Finalists hoping to avoid Wembley curse


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A trip to Wembley is looming large for Manchester City and Sunderland, as they prepare to do battle for the first major silverware of the season in Sunday's Capital One Cup Final.

The occasion itself will be more appreciated by the fans and players of the obvious underdogs, but, if they do manage a big upset, Gus Poyet and co. will be hoping that the curse that has hit recent winners does not strike them down too.


The Black Cats had been looking resurgent until recent losses to Hull and Arsenal and looked good value to find a way out of the battle at the bottom and towards safety. Now, in the drop zone and with their minds firmly set on beating another Manchester club to take home the trophy, having seen off Manchester United on penalties in the semi-final, their Premier League status could be in danger.

Look back to a year ago, and Swansea were flying in the Premier League under Michael Laudrup, on a run of two losses in 10 matches and up against League 2 Bradford in the final. They won resoundingly, but the jubilation of claiming a cup took a shine off playing out the rest of the season.

The Swans went on to win only two of their remaining 11 games, gaining just nine points in the process. The dual requirements of domestic competition and Europa League qualification proved too much for the club to handle, and Laudrup was relieved of his duties early in February.

His dismissal came as something of a shock to most, but that shouldn't really have been the case. In fact, the Dane became the fifth of the last six League Cup-winning managers to be sacked by the time the next final came around. It seems that winning the trophy - unless you are the untouchable Sir Alex Ferguson - is something of a curse.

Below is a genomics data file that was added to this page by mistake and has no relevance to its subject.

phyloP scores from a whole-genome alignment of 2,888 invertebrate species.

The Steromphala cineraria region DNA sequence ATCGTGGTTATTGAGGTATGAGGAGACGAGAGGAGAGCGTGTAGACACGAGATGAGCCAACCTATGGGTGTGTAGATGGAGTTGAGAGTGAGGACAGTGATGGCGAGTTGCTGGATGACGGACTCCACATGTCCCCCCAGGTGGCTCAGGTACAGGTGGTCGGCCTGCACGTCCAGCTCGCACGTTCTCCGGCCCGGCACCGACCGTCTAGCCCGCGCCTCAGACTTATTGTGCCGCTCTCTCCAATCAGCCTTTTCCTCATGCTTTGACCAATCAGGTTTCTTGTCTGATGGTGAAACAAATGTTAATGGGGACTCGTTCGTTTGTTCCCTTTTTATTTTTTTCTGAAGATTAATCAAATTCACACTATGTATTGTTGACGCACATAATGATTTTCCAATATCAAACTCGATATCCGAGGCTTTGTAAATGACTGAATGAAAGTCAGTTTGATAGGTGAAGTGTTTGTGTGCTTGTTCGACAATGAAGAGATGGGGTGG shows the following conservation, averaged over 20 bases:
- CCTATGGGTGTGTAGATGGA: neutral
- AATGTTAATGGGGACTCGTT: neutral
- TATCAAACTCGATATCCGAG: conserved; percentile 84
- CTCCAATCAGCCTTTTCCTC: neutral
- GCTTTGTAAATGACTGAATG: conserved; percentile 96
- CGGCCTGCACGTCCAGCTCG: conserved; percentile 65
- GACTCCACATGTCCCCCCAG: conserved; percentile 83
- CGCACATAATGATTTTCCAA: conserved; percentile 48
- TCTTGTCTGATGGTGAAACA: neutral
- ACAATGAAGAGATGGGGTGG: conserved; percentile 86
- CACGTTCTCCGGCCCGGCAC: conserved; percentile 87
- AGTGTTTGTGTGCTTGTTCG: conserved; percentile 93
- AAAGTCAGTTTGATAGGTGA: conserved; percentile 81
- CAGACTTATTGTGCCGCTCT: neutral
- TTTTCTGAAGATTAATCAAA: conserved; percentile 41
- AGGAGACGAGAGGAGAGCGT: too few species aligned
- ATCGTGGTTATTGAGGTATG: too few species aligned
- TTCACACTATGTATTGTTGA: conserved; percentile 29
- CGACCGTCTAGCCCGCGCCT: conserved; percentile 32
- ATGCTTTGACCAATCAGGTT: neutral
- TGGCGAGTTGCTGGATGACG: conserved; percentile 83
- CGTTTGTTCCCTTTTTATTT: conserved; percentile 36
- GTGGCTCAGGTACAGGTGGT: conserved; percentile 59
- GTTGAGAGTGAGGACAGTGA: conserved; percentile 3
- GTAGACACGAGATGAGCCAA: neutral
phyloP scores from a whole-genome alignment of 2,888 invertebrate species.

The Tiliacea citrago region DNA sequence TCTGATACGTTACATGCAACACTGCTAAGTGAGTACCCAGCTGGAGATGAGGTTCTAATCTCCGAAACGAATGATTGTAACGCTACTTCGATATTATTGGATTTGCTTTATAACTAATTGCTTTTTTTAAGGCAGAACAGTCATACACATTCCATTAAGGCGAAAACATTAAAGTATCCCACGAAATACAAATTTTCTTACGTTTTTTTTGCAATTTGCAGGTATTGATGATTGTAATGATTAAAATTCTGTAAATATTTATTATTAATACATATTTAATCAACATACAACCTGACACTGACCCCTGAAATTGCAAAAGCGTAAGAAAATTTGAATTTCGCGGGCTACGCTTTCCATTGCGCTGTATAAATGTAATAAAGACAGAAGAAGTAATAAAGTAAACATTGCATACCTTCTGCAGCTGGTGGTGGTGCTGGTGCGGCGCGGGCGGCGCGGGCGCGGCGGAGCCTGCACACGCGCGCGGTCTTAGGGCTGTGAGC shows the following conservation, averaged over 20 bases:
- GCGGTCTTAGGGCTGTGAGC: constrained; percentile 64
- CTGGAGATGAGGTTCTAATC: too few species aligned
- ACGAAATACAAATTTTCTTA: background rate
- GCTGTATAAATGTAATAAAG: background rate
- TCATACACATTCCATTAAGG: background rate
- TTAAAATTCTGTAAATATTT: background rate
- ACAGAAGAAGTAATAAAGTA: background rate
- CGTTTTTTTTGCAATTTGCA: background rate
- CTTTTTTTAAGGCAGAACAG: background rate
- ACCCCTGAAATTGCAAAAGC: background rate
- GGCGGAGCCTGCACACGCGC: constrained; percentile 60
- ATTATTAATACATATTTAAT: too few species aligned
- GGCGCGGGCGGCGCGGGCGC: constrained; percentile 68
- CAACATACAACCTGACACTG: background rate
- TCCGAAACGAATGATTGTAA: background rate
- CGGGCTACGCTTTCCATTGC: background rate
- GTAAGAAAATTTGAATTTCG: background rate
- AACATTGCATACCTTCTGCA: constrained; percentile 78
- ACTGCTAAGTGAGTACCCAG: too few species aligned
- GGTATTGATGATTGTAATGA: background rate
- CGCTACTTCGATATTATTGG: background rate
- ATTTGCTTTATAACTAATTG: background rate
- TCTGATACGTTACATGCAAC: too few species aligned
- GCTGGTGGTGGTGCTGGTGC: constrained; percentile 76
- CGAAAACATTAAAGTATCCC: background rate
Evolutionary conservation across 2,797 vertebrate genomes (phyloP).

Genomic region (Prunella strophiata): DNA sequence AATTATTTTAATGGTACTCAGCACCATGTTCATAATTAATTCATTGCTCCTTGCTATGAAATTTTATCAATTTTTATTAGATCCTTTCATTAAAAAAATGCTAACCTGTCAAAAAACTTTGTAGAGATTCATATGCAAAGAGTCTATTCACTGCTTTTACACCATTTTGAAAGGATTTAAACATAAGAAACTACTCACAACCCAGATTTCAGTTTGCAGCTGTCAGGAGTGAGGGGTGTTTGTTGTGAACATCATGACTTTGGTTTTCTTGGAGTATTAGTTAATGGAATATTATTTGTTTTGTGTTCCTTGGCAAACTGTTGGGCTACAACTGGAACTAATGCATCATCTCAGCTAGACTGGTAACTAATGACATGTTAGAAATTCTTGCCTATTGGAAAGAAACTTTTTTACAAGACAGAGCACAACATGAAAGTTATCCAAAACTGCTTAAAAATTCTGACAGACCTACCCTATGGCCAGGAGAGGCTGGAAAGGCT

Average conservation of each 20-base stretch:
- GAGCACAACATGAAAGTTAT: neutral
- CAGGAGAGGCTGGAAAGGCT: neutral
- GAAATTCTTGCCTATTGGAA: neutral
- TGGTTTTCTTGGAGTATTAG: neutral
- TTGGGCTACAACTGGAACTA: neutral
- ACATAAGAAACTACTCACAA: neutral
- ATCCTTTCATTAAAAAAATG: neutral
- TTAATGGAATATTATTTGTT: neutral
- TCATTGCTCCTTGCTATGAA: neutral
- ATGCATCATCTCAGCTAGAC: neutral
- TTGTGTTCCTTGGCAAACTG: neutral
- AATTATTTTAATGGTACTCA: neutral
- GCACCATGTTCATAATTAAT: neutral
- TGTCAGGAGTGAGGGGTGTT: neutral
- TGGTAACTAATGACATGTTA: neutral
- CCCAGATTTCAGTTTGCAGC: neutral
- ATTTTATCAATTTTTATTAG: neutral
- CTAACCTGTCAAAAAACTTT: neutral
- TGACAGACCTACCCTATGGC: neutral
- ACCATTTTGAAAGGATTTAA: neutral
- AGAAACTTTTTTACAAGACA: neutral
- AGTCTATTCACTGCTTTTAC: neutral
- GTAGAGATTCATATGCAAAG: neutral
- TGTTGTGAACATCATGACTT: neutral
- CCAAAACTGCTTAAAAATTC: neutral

The end of the 2011/12 season saw Liverpool suffer wholly indifferent form which led to Kenny Dalglish's dismissal, and a year earlier Alex McLeish's Birmingham beat Arsenal when few expected them to, but then went on to be relegated and have yet to return to the top flight.

Juande Ramos was sacked after leading Spurs to their first trophy since 1999 and then their worst ever start to a Premier League season, and League Cup glory even preceded Jose Mourinho leaving Chelsea in 2007.

If Manchester City were to win on Sunday and their season was to fall apart, there is every reason to believe the powers that be at the club would consider the season a failure, given the vast sums that have been spent at the Etihad since Manuel Pellegrini took charge.

They are currently still in with a hope of winning a quadruple, and actually stand a decent chance of a domestic treble. Given that this competition is far from their main priority this season, there is little chance that the Chilean manager will allow his talented squad to relax after this weekend's final, so it would take a monumental collapse for City's season to take such a bleak turn.

Nonetheless, as history dictates, this match has been a banana skin in the past and could be one for this weekend's participants. Poyet will want to take this huge opportunity to bring rare silverware to Sunderland, but he, in particular, will have to be careful of what happens in the next year if he does indeed lift the trophy.

All statistics courtesy of WhoScored.com, where you can find yet more stats, including live in-game data and unique player and team ratings.

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